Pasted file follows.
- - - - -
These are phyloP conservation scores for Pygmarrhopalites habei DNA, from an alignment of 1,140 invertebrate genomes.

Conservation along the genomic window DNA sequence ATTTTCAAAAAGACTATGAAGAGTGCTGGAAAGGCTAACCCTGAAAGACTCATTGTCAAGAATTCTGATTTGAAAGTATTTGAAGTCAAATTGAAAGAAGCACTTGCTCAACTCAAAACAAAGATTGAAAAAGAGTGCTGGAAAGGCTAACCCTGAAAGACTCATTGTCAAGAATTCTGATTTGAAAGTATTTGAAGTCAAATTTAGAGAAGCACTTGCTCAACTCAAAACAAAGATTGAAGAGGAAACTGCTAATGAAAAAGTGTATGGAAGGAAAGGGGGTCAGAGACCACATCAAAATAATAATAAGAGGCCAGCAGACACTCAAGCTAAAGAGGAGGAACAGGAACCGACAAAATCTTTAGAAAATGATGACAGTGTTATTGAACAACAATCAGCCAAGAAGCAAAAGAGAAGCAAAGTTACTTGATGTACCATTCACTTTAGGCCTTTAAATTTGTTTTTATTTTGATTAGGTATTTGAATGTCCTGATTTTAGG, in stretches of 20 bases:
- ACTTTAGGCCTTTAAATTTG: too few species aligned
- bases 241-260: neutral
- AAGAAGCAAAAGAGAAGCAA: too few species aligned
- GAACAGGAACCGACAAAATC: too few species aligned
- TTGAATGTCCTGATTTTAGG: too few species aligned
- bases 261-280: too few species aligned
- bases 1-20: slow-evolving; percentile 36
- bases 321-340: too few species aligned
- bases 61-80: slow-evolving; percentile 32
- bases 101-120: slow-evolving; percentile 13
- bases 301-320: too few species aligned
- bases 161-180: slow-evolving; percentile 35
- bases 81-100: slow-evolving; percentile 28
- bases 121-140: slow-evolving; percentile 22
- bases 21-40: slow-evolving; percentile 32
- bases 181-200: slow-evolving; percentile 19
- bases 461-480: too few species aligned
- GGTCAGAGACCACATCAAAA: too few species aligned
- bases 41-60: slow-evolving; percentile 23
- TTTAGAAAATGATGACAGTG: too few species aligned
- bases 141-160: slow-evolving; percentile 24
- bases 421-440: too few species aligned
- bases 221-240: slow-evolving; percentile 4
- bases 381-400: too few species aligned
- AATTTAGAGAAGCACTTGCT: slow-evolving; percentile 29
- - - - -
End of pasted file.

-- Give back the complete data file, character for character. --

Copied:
These are phyloP conservation scores for Pygmarrhopalites habei DNA, from an alignment of 1,140 invertebrate genomes.

Conservation along the genomic window DNA sequence ATTTTCAAAAAGACTATGAAGAGTGCTGGAAAGGCTAACCCTGAAAGACTCATTGTCAAGAATTCTGATTTGAAAGTATTTGAAGTCAAATTGAAAGAAGCACTTGCTCAACTCAAAACAAAGATTGAAAAAGAGTGCTGGAAAGGCTAACCCTGAAAGACTCATTGTCAAGAATTCTGATTTGAAAGTATTTGAAGTCAAATTTAGAGAAGCACTTGCTCAACTCAAAACAAAGATTGAAGAGGAAACTGCTAATGAAAAAGTGTATGGAAGGAAAGGGGGTCAGAGACCACATCAAAATAATAATAAGAGGCCAGCAGACACTCAAGCTAAAGAGGAGGAACAGGAACCGACAAAATCTTTAGAAAATGATGACAGTGTTATTGAACAACAATCAGCCAAGAAGCAAAAGAGAAGCAAAGTTACTTGATGTACCATTCACTTTAGGCCTTTAAATTTGTTTTTATTTTGATTAGGTATTTGAATGTCCTGATTTTAGG, in stretches of 20 bases:
- ACTTTAGGCCTTTAAATTTG: too few species aligned
- bases 241-260: neutral
- AAGAAGCAAAAGAGAAGCAA: too few species aligned
- GAACAGGAACCGACAAAATC: too few species aligned
- TTGAATGTCCTGATTTTAGG: too few species aligned
- bases 261-280: too few species aligned
- bases 1-20: slow-evolving; percentile 36
- bases 321-340: too few species aligned
- bases 61-80: slow-evolving; percentile 32
- bases 101-120: slow-evolving; percentile 13
- bases 301-320: too few species aligned
- bases 161-180: slow-evolving; percentile 35
- bases 81-100: slow-evolving; percentile 28
- bases 121-140: slow-evolving; percentile 22
- bases 21-40: slow-evolving; percentile 32
- bases 181-200: slow-evolving; percentile 19
- bases 461-480: too few species aligned
- GGTCAGAGACCACATCAAAA: too few species aligned
- bases 41-60: slow-evolving; percentile 23
- TTTAGAAAATGATGACAGTG: too few species aligned
- bases 141-160: slow-evolving; percentile 24
- bases 421-440: too few species aligned
- bases 221-240: slow-evolving; percentile 4
- bases 381-400: too few species aligned
- AATTTAGAGAAGCACTTGCT: slow-evolving; percentile 29